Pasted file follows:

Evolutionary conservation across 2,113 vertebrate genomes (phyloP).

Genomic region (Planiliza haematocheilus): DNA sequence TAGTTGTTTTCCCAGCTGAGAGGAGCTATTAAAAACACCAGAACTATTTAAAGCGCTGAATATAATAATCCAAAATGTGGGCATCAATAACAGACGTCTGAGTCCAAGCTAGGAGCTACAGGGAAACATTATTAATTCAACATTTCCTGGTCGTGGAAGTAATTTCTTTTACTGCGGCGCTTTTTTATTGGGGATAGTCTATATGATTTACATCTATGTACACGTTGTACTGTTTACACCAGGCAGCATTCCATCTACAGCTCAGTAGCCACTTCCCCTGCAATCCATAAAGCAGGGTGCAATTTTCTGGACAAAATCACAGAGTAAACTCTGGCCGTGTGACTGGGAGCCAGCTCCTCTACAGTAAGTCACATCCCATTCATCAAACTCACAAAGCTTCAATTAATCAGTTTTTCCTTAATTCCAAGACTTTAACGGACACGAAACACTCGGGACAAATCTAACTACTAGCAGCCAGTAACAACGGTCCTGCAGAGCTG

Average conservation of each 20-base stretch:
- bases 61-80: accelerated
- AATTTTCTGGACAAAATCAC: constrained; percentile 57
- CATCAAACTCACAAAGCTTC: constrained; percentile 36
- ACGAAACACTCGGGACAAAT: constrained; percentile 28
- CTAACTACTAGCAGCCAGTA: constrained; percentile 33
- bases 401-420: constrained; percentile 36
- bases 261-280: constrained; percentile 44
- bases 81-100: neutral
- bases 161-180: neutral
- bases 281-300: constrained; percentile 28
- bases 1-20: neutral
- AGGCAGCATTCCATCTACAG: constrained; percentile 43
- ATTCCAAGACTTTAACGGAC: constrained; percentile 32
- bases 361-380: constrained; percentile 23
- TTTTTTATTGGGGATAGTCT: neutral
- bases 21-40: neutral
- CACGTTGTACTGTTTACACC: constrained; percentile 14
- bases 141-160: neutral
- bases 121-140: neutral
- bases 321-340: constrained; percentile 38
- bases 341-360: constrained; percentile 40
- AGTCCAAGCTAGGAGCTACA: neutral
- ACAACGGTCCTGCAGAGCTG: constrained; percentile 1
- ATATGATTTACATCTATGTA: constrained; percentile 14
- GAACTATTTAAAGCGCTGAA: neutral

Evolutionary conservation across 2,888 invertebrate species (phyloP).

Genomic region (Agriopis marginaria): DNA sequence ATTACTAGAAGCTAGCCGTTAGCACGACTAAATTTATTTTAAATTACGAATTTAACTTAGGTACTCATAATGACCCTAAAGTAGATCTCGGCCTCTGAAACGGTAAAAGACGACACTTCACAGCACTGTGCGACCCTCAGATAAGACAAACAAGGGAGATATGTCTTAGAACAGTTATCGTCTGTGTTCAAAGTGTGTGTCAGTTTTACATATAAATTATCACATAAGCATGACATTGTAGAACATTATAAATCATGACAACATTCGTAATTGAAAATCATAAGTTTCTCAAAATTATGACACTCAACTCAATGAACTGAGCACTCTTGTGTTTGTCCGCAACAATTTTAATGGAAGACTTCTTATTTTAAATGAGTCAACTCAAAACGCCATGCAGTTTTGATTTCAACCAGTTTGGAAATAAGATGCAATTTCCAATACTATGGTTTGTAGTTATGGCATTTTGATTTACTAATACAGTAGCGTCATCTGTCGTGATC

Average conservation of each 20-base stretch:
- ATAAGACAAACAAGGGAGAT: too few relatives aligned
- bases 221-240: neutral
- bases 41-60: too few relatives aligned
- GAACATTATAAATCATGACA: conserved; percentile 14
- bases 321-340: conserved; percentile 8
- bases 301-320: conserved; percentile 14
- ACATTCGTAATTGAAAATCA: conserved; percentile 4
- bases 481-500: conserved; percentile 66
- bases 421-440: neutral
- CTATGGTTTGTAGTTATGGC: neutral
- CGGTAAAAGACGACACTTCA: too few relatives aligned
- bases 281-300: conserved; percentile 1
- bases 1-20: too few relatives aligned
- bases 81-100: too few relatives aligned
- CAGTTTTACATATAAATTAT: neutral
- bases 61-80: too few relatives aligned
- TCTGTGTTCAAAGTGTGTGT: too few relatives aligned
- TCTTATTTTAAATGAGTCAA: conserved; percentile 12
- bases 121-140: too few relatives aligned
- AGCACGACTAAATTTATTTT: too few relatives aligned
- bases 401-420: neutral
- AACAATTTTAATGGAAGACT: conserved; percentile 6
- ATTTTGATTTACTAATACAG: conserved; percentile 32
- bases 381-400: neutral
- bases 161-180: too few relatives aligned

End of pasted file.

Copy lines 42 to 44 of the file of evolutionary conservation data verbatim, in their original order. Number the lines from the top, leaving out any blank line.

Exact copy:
- CGGTAAAAGACGACACTTCA: too few relatives aligned
- bases 281-300: conserved; percentile 1
- bases 1-20: too few relatives aligned